These new taxes don't take effect until 2013, and we extropolate your income forward to that year for this tax. If you're near but below the threshold now, you're likely to be above it when the tax actually takes effect.


3. Where are the coverage provisions (such as the individual and employer mandates or exchange tax credits?)

This calculator is focused on the "revenue provisions" of the Affordable Care Act, i.e. those that exist specifically to raise revenue. The individual and employer mandates are indeed implemented through the tax code, but these are social policy measures whose ultimate goal is to alter people's behavior, not to raise revenue. This calculator is a "static" calculator, meaning it does not account for behavioral changes as a result of the law, so the coverage provisions are outside its scope. We may try and add them to the calculator in the future, but it's important to realize that they are fundamentally different from the revenue-raising taxes that are already included.


4. Why do you need all my income tax information?
This information helps us calculate the effects of various provisions that work by changing the definition of taxable income, such as the new restrictions on HSAs, changes to the medical expenses itemized deduction, and so forth - we calculate these by estimating how much your taxable income has changed and running the "before" and "after" numbers through our income tax calculator. You can ignore these inputs and just go with the defaults, but your final results will not be as accurate.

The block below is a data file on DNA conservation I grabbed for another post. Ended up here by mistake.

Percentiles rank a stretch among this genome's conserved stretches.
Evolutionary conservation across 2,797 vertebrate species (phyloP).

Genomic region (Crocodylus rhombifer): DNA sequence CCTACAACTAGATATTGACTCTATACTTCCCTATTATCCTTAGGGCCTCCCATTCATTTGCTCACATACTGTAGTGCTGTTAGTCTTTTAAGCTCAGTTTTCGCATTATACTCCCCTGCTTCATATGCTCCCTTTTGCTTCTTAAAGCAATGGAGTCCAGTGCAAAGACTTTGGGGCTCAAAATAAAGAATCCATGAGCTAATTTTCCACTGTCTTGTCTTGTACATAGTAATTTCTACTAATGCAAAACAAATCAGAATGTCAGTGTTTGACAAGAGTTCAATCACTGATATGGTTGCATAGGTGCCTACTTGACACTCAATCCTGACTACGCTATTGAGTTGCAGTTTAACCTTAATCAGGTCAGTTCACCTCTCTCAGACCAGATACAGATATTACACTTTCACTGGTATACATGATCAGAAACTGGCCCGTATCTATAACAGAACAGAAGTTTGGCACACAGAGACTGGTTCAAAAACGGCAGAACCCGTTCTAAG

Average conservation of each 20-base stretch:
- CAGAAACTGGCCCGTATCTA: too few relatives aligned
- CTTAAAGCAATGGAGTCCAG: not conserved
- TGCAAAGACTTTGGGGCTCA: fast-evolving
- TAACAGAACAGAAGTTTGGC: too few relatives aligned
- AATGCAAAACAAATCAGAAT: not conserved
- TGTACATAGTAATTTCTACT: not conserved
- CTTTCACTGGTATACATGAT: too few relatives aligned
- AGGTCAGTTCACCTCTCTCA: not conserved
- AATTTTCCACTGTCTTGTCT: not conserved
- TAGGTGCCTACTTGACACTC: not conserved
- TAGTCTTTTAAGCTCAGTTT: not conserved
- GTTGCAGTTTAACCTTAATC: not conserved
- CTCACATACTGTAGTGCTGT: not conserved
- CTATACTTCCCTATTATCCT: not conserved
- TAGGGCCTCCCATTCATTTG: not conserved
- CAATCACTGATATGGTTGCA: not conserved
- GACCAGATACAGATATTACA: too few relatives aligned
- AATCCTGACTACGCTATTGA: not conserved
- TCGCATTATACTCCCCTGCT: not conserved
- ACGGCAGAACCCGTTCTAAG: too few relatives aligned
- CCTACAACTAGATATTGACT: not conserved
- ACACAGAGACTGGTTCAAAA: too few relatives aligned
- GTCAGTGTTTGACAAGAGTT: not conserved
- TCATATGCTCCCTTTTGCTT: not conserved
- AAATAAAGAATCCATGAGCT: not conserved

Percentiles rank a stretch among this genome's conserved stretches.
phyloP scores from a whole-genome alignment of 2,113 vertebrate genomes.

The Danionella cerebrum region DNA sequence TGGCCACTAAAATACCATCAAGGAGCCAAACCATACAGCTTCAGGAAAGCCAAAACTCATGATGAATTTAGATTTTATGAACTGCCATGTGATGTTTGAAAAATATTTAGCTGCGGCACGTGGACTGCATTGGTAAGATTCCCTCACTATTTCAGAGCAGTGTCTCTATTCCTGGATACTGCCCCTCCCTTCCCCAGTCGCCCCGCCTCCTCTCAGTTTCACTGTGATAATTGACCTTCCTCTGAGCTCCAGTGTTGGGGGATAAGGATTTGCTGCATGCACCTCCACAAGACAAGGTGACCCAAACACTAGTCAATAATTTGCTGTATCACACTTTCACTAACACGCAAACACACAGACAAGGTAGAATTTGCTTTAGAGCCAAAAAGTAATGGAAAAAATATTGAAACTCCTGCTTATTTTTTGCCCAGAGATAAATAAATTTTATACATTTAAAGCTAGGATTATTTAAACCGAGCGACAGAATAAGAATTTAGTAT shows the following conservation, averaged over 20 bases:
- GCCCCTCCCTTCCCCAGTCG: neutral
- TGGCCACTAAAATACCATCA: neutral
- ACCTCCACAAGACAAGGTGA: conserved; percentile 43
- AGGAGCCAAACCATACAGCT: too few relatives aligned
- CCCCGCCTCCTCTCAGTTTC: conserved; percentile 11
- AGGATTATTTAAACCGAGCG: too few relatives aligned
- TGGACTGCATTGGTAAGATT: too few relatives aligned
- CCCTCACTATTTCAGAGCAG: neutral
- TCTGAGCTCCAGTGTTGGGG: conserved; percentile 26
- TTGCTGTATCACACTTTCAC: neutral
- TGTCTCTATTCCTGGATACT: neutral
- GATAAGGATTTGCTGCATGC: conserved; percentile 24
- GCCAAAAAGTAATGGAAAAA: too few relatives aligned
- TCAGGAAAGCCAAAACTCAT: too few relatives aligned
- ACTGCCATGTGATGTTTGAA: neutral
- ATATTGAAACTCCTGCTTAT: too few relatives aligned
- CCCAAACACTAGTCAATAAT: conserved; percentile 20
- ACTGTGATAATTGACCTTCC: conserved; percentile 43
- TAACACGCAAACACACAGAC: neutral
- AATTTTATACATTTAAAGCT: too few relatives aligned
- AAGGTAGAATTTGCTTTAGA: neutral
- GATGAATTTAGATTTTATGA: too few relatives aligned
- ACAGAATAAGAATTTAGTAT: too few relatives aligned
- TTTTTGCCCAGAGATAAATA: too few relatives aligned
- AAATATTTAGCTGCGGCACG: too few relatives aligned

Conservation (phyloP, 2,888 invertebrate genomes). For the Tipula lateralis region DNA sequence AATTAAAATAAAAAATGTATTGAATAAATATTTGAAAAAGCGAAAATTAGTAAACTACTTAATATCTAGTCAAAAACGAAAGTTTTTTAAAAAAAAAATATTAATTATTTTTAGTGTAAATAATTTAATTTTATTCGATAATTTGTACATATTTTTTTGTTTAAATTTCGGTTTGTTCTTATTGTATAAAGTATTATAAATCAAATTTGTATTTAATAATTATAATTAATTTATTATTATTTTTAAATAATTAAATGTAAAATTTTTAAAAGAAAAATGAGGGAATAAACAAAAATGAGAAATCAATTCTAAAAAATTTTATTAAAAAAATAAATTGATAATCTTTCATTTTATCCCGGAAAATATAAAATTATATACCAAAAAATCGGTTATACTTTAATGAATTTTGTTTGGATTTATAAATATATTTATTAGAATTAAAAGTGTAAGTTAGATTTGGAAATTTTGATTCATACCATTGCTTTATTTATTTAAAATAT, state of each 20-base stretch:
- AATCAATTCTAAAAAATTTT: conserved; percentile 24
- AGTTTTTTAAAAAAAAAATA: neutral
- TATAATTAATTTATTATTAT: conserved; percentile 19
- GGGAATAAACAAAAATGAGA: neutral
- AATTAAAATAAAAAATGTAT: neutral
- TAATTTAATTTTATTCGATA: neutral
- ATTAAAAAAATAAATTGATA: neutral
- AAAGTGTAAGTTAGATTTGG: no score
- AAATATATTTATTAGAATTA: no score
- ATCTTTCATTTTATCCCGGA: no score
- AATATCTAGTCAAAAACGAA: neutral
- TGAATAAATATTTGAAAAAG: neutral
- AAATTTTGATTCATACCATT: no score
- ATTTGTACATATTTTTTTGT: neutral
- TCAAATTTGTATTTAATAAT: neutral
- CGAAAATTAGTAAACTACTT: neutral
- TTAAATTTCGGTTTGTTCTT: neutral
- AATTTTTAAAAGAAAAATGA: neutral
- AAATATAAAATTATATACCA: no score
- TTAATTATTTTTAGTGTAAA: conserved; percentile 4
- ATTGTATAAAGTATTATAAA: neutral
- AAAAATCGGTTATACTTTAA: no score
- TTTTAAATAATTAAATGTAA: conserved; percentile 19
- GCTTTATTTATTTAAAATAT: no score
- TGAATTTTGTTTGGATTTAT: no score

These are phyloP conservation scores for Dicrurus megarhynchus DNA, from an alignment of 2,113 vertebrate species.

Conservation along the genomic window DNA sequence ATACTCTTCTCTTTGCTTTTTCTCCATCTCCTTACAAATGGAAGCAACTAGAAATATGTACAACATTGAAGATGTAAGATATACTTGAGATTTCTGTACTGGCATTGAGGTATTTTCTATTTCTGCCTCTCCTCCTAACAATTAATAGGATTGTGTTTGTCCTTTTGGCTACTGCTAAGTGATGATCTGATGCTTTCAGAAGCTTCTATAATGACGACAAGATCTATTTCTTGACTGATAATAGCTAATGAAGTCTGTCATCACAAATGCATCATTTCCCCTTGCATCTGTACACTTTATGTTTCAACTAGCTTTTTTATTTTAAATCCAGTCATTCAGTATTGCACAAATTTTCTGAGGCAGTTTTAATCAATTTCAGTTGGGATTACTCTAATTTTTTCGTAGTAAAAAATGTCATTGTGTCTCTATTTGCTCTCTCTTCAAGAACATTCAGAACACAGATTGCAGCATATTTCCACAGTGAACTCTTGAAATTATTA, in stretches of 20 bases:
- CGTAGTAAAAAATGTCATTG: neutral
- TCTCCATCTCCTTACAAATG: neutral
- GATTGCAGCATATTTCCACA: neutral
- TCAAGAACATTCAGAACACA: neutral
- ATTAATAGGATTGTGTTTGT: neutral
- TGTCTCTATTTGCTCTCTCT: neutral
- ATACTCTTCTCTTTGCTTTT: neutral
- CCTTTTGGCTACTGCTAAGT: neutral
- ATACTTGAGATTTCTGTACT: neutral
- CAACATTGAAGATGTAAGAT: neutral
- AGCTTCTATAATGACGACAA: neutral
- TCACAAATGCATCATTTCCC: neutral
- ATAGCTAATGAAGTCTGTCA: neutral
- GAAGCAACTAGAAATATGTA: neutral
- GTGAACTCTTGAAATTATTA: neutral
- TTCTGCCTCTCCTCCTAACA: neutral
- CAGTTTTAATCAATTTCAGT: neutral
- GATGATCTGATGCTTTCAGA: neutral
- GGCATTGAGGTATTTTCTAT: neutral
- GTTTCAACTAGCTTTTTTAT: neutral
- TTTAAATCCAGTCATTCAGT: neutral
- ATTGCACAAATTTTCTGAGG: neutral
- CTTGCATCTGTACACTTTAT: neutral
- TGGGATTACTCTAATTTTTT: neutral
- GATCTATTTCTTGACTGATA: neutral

5. How do I go back and change what I've entered?
  You can return to previous questions using the blue tabs at the top of the right-hand box, and the results will update themselves accordingly.
   
6. Something isn't working right.
  The calculator will not work on Internet Explorer 7 or below. It has been tested on IE8 and above, Firefox 3.0 and above, as well as the latest version of Google Chrome. If something isn't working right, check to make sure you're using one of these browsers.
   
7. I have another question.
  Questions can be emailed to Nick Kasprak, the creator of the calculator.
   
 

Sources

Centers for Medicare & Medicaid Services. National Health Expenditure Projections 2010-2020.
(GDP, National health expenditure, population, insurance and prescription drug spending projections)

Congressional Budget Office. The Budget and Economic Outlook: An Update (August 2011).
(Other economic projections)

Joint Committee on Taxation. Technical Explanation of the Revenue Provisions of the "Reconciliation Act of 2010," as Amended, in Combination with the "Patient Protection and Affordable Care Act"
(Explanation of Taxes, Revenue Estimates)

Kaiser Family Foundation. Employer Health Benefits Survey 2011
(Default Insurance Amounts)

Privacy

No information entered into this calculator is stored or transmitted in any way. The calculations are written entirely in client-side Javascript and all calculations take place on the user's computer - no information entered into the calculator is ever even transmitted to our server. (To clarify, many other online calculators work by taking the user's input, uploading those inputs to a server, running calculations on that server, and transmitting the results back to the user. Ours does not do this, but instead transmits to the user's web browser all of the code it needs to make the calculation itself.)

For information on the Tax Foundation's privacy policy, click here.

Legal